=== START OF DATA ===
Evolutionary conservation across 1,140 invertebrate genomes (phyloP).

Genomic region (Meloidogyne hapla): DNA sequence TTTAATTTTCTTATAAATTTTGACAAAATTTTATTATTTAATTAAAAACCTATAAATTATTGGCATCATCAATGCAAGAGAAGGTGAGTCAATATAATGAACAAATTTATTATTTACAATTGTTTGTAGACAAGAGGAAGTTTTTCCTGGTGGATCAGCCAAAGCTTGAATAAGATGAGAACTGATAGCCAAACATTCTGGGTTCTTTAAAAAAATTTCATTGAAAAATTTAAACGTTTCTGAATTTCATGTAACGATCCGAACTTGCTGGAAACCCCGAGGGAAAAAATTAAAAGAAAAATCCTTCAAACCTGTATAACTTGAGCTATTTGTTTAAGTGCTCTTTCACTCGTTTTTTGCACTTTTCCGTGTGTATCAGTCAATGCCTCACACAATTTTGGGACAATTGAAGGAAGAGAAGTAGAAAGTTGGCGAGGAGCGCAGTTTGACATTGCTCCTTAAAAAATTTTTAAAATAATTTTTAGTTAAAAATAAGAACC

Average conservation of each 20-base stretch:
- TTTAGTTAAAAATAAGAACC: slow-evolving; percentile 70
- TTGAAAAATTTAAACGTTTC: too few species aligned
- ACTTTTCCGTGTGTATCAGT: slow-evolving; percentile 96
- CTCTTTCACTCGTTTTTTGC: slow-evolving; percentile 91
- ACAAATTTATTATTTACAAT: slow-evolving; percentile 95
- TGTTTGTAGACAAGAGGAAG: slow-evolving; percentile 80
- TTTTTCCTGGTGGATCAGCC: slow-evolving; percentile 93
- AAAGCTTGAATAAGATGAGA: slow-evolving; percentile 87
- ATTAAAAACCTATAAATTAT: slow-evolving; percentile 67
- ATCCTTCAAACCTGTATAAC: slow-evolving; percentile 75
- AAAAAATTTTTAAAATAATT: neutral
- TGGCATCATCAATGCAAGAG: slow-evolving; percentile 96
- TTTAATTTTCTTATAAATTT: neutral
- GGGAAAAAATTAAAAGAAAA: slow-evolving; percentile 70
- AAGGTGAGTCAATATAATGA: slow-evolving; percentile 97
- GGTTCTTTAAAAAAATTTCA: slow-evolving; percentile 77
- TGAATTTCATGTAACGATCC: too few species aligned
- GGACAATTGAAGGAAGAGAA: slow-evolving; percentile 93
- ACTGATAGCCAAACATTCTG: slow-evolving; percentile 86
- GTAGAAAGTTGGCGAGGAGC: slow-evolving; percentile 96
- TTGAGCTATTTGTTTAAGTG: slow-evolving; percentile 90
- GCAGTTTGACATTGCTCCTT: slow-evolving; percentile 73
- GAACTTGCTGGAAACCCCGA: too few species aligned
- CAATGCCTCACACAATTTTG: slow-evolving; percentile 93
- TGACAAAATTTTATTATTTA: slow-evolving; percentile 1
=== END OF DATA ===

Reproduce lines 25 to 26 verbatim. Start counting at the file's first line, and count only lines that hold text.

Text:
- GCAGTTTGACATTGCTCCTT: slow-evolving; percentile 73
- GAACTTGCTGGAAACCCCGA: too few species aligned